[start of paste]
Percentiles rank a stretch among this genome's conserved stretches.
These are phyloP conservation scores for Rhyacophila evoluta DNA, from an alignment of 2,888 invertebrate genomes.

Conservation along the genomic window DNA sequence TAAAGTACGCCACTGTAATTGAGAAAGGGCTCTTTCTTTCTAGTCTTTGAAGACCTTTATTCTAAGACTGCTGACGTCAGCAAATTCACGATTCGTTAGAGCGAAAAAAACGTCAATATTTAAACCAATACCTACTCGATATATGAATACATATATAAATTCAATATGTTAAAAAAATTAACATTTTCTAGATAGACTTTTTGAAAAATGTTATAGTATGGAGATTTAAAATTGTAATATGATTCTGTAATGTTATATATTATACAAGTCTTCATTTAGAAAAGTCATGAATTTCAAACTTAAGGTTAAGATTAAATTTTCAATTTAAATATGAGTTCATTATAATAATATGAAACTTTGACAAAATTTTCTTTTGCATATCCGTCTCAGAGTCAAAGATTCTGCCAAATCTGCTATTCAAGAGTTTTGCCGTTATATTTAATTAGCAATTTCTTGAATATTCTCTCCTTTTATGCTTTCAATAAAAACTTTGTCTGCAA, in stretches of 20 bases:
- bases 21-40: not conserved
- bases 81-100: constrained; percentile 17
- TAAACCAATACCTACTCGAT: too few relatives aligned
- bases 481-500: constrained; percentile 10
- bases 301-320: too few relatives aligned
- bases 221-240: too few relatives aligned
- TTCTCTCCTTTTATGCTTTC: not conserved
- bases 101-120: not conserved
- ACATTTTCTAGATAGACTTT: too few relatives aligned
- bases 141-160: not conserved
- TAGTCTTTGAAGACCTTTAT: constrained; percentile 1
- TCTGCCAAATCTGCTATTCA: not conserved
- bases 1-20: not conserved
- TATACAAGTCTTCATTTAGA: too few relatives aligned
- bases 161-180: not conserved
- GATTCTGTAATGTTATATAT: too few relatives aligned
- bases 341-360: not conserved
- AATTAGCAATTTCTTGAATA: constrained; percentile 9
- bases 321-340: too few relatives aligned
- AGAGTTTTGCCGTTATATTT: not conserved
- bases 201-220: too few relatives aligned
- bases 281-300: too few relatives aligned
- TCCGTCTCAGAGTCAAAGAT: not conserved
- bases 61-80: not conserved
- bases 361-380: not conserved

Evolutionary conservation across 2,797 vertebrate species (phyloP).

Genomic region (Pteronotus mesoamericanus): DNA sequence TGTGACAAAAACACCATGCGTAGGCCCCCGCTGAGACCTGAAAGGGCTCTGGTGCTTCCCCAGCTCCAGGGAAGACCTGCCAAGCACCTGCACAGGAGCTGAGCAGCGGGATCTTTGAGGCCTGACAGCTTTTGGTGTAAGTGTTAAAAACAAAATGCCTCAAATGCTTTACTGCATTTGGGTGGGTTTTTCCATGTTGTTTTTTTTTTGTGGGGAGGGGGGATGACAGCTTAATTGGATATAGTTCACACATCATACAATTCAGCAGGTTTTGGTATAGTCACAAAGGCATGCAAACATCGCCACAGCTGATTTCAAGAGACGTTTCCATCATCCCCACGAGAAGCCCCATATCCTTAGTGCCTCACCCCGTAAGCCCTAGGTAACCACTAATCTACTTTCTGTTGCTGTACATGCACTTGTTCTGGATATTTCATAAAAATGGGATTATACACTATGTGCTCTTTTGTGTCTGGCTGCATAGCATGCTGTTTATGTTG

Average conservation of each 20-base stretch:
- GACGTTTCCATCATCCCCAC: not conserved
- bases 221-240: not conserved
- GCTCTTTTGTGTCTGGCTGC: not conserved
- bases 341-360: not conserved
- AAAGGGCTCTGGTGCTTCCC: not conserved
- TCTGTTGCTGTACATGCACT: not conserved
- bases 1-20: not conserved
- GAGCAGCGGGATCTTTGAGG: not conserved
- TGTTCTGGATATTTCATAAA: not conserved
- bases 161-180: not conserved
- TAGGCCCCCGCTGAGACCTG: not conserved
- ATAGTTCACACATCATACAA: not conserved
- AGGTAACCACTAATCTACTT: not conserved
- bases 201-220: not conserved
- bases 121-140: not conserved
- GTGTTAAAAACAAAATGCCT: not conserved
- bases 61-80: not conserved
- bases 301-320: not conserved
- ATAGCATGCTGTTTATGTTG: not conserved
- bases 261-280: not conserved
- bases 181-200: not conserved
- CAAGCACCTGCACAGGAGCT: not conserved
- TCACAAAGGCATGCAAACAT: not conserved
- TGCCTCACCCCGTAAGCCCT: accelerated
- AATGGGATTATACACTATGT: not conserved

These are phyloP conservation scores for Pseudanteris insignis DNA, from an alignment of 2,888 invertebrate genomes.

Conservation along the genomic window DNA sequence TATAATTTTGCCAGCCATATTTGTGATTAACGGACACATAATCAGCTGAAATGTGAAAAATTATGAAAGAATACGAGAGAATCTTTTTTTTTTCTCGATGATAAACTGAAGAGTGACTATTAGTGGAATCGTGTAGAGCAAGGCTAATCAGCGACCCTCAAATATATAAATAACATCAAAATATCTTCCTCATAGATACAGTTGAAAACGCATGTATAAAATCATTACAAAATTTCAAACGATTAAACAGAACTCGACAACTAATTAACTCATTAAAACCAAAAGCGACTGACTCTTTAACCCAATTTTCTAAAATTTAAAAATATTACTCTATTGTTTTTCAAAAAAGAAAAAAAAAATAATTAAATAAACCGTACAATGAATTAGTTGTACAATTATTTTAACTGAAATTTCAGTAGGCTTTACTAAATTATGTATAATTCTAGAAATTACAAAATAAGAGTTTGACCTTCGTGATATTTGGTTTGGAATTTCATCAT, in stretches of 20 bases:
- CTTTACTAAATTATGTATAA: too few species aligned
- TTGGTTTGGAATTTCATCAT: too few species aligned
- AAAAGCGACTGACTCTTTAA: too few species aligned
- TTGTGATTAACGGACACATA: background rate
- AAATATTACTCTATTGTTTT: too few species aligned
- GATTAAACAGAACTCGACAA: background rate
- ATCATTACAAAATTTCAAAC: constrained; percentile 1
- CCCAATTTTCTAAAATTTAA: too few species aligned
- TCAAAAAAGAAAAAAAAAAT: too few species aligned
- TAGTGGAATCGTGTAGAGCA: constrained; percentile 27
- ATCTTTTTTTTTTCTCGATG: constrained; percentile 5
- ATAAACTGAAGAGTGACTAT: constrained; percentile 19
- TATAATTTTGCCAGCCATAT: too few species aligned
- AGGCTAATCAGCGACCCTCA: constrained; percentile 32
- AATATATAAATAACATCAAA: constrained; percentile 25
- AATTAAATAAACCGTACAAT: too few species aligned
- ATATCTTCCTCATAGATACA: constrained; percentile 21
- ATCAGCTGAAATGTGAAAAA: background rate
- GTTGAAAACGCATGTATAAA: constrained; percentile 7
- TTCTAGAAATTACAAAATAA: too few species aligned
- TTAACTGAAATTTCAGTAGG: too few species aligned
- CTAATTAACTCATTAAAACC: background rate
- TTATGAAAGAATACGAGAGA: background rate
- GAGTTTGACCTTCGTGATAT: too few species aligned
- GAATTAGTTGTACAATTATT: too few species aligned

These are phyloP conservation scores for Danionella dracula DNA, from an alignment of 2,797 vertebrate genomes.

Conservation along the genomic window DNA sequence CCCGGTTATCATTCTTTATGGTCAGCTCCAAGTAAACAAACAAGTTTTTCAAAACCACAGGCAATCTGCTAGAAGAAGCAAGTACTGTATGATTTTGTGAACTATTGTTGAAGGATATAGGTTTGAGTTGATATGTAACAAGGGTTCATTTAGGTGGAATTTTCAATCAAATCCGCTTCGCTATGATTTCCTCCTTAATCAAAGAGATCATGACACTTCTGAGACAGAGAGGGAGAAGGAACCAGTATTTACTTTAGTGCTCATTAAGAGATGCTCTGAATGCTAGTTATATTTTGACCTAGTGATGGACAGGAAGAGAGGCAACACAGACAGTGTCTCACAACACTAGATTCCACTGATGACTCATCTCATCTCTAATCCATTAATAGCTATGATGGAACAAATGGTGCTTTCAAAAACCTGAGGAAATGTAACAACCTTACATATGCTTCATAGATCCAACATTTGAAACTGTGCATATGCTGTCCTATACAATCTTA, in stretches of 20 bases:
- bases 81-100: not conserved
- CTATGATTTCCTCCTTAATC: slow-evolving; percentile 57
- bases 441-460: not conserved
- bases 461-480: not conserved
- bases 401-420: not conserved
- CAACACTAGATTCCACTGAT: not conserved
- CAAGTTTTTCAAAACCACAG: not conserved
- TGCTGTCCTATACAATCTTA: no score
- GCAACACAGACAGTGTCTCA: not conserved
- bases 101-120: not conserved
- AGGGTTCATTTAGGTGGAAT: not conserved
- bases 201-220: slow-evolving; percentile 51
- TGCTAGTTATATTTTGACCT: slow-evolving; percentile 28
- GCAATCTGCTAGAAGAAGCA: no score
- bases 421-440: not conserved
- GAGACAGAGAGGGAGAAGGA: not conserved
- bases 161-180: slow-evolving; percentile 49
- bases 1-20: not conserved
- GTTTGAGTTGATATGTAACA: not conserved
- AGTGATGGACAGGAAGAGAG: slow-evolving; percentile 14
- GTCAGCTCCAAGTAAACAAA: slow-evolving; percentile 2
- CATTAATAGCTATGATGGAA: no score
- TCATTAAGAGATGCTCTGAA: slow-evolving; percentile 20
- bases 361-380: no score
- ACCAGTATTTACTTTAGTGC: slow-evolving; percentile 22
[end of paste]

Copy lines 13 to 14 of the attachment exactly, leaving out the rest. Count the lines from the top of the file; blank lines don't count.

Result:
- bases 141-160: not conserved
- TAGTCTTTGAAGACCTTTAT: constrained; percentile 1